I sat with the squatters. The elbow boys. The ones who watch from their dark corners, five o'clock shadows and tall boys resting in their hands. It was creepy. Lonely.
From my favorite padded black bar stool, where my fanny hardly ever rests, I became one of them. The Friday night parade marched by, "How to do? How are you?" Kisses on the cheeks. Leaning in for hugs. But it was different. Tethered to the stool, crutches glaring out in the dark, I couldn't jump in for Jack Flash, first one on the dance floor, and my eyes searched the crowd for who would take my place. The dance floor was empty on the count of four, eight, nine, ten... then finally I could breathe again. I smiled. Clinked!
I noticed how very smokey it is when you sit very very still, bodies swirling around you, kicking up the dust and cigarette haze like cat hair everywhere. I studied the floor and for the first time, saw cocktail stirrers everywhere, like a game of pick-up-sticks abandoned mid-sentence for a better game. I read the signs. Climbed out of my Friday night skin and the concrete block around my ankle and pretended to be on the dance floor, good foot moving to the music, shoulders swaying, hair swinging in the smoke.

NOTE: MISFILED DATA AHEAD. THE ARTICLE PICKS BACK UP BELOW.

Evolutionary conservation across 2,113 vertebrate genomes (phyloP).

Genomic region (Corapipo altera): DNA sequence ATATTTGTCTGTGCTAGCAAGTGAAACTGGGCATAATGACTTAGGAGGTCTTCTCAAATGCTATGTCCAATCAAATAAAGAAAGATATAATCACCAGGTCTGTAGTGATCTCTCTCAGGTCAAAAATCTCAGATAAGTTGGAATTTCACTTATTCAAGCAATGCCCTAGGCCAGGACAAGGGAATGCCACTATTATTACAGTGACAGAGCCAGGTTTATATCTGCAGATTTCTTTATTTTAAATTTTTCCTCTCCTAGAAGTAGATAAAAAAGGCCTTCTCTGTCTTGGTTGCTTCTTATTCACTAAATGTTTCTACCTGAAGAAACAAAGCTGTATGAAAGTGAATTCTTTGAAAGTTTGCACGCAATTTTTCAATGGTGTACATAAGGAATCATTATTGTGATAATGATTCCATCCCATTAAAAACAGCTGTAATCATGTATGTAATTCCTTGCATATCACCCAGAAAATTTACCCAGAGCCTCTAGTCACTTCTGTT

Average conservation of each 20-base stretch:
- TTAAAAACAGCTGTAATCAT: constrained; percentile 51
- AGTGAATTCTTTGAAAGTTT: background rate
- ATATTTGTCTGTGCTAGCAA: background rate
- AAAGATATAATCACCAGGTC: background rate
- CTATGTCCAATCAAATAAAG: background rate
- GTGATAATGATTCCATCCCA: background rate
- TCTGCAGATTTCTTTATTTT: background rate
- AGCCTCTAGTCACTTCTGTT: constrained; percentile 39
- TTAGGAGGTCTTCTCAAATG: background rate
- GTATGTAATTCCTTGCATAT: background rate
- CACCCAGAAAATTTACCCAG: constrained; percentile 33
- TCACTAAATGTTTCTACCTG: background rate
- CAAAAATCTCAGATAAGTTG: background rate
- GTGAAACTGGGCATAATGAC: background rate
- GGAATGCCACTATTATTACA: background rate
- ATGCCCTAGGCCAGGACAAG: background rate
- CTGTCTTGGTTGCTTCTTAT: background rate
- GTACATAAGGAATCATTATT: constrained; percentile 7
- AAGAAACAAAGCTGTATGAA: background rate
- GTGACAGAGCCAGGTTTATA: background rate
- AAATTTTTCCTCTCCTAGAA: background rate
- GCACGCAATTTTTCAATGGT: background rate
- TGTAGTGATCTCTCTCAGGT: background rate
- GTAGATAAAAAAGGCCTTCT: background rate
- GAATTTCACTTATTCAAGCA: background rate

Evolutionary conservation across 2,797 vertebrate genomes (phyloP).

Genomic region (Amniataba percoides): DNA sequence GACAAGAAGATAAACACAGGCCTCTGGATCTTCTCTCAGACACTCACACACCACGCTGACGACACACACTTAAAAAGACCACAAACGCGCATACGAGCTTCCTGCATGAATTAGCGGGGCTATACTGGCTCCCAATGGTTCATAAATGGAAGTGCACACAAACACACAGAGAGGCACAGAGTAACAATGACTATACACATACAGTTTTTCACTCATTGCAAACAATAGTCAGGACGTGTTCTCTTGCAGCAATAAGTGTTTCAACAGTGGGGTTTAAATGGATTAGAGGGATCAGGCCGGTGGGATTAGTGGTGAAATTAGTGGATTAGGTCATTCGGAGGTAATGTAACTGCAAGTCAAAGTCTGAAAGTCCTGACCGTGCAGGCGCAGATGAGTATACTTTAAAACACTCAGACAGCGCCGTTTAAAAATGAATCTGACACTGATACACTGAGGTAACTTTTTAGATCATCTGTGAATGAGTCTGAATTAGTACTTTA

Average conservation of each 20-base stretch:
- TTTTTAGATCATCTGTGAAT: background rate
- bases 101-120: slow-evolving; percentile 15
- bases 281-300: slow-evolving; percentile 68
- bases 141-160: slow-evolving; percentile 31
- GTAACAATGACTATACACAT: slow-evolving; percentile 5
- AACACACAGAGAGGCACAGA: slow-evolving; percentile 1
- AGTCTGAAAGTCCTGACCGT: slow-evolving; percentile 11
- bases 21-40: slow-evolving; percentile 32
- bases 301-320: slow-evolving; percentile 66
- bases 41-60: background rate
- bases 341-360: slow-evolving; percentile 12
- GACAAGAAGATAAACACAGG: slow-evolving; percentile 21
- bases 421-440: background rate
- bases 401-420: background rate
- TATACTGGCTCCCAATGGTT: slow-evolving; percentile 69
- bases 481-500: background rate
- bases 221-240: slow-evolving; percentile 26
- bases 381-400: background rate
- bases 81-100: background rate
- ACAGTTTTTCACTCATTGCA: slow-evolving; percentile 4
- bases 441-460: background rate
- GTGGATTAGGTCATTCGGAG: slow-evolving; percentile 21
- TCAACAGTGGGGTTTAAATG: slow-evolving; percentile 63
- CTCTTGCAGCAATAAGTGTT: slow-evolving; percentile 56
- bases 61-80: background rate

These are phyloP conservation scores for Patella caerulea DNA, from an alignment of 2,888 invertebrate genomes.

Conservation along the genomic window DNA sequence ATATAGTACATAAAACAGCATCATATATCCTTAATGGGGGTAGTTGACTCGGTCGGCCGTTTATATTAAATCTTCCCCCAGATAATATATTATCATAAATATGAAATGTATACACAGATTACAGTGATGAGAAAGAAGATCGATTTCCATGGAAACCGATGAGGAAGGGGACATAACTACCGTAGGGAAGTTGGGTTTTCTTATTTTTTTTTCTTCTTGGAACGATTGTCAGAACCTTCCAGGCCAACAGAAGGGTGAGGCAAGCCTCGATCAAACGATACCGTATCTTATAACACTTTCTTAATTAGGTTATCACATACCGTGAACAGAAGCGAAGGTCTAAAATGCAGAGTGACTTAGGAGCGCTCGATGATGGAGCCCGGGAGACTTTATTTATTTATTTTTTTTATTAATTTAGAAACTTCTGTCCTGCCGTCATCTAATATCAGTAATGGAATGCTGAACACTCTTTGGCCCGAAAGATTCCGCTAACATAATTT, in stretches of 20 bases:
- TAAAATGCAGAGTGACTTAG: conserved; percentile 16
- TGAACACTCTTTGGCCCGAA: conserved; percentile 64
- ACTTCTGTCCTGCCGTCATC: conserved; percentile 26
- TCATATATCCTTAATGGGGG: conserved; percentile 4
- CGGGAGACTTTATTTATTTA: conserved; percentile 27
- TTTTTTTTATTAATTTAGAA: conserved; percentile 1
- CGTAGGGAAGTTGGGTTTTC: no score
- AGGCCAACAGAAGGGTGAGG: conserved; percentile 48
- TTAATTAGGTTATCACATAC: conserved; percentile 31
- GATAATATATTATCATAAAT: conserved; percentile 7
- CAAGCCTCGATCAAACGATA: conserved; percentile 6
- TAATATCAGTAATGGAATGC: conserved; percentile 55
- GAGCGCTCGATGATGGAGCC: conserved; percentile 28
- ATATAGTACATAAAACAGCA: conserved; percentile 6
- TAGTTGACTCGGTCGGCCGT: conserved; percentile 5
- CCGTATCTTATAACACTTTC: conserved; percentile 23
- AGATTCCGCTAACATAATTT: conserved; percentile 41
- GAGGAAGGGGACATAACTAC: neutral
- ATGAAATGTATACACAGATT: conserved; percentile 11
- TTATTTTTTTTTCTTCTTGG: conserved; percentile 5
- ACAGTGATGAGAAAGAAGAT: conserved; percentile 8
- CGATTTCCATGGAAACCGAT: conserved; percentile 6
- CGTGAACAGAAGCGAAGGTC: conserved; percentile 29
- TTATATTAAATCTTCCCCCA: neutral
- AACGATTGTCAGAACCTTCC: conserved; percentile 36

And then I knew.
And I cried. The slightest trickle of rain, falling from my eyes. "Are you o.k?" "mmmmmhmmmmm" and I smiled. "Is it your foot?" "uuuuuh...uuuh" "Your leg?" "uuuuuh..uuuuuh" and I smiled again. Because I had to, Grabbing the stainless steel stilts, like a pointy little pocketbook, and swiveling out of the chair.
"It's my heart".
And the shadow people...
Dancing with their ghosts...
Wallpaper on the Friday night walls.
When I can walk through the front door on two legs, both arms free, I'm gonna hug 'em.